Marc Ewenz Rocher, tells us about an exciting collaboration between the University of Oxford, Imperial College London and the University of Stuttgart.
In this experiment, a porous ZrB2 sample was sealed into a copper dome and placed inside a plasma wind tunnel as shown in Figure 1. The wind tunnel generates a very hot flow, which heats up the sample to 2000 °C. You can see a picture of this in Figure 2.
The sample discolours to white, because its surface undergoes oxidation as shown in Figure 3. Essentially what happens is that Oxygen damages the material at temperatures higher than 700°C and you see this in the form of discolouration.
The team repeated the experiment, but this time they fed a gas through the porous sample – a method called transpiration cooling. The results show that oxidation of the sample is prevented with this exciting new approach to cooling (Figure 4).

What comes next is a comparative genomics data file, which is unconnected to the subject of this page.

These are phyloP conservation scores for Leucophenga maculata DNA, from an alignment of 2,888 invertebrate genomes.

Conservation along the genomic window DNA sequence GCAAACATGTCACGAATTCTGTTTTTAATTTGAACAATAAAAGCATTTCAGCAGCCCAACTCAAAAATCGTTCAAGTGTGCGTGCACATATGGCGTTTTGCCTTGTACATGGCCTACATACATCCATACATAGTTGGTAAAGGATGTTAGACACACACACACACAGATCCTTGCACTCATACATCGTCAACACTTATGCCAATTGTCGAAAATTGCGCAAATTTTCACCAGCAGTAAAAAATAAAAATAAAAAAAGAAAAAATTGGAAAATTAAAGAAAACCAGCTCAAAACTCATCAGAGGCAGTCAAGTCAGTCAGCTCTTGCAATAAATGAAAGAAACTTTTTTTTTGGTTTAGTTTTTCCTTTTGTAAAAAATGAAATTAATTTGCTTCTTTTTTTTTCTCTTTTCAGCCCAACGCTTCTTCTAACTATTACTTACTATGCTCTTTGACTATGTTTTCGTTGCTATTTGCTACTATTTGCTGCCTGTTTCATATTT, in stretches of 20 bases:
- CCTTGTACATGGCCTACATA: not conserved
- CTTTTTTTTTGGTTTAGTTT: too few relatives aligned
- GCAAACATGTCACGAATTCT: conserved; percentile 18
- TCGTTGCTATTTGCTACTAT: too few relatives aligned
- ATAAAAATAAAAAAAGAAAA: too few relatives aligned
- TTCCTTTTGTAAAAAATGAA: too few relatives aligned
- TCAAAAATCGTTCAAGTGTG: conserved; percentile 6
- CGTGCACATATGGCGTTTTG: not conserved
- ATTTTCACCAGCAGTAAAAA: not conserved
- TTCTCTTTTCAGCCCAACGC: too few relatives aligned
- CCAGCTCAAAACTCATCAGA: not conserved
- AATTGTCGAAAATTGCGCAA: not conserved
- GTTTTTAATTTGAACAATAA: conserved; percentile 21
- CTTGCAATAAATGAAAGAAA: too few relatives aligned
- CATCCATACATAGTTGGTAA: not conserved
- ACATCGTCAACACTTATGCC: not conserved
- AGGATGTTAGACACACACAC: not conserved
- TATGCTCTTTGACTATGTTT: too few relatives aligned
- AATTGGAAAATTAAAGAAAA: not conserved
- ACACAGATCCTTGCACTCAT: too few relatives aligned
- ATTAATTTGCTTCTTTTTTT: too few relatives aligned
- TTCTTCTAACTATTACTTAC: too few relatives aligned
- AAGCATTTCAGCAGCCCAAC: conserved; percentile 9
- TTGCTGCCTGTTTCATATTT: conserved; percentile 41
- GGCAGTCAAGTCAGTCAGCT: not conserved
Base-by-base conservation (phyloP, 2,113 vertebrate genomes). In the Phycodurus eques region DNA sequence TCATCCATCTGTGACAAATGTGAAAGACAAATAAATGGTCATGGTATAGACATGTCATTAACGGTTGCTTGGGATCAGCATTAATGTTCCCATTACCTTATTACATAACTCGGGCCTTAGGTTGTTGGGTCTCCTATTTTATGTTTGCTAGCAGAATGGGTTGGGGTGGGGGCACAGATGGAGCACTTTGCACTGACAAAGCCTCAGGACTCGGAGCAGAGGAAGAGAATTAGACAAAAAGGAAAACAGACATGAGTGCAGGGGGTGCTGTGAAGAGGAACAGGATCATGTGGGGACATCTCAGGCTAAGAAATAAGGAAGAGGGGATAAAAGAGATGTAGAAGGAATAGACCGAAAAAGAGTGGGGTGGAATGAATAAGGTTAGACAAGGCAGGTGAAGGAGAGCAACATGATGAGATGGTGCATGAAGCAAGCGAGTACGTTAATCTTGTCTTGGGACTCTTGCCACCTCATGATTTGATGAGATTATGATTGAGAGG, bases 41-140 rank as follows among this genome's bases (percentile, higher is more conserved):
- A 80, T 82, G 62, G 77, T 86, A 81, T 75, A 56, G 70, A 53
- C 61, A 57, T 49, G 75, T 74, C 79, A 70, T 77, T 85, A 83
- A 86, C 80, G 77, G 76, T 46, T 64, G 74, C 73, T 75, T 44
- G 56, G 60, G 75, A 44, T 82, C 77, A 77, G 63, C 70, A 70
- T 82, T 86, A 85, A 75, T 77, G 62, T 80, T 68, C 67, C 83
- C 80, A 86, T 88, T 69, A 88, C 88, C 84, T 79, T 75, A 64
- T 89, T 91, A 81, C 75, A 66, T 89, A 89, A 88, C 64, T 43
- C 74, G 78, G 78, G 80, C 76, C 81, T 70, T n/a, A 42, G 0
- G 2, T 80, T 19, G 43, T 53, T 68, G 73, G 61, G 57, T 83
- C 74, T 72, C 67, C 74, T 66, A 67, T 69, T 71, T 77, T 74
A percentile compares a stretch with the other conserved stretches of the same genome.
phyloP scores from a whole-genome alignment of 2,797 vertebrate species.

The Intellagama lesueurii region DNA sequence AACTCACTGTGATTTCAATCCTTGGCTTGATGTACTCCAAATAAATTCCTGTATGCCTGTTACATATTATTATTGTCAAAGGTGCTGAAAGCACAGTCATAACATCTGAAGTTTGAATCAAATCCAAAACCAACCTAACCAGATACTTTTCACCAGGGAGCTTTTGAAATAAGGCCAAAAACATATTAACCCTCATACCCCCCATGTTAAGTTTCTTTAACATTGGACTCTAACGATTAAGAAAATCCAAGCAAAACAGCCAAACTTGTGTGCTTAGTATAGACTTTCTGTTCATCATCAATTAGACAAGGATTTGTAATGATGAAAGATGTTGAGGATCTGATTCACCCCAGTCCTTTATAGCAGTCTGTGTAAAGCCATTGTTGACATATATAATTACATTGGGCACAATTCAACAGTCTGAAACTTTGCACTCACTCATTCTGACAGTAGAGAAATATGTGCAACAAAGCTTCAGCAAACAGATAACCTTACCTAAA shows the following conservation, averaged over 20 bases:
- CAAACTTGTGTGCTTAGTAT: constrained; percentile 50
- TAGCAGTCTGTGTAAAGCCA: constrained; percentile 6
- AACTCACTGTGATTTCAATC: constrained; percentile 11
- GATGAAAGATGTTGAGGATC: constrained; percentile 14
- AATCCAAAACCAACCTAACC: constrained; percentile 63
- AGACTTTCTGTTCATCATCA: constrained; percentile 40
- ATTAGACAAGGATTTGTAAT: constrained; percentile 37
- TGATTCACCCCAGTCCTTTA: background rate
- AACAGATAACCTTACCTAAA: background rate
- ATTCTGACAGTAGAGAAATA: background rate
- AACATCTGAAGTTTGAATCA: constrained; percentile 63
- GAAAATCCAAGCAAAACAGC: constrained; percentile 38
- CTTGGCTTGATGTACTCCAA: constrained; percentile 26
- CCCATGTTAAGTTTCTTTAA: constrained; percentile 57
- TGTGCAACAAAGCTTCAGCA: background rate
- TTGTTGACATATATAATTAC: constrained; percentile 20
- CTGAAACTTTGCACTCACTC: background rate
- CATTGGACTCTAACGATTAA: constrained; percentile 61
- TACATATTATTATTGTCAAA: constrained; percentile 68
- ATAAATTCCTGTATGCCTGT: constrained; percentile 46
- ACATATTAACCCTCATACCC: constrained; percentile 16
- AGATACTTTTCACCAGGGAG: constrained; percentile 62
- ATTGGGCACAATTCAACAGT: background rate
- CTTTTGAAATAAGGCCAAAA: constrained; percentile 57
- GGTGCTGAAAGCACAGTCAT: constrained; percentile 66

Figure 3 Uncooled Sample with Oxidised Surface
Figure 4 Transpiration Cooled Sample with Undamaged Surface
Marc tells us that the experiment was a great success. By avoiding oxidation, the team are able to heat the ZrB2 ceramic right upto its melting point of 3200 °C (a whopping 2500 °C higher than before!).
Transpiration cooling is a key technology for the design of extremely fast planes that could fly from London to Sydney in less than four hours.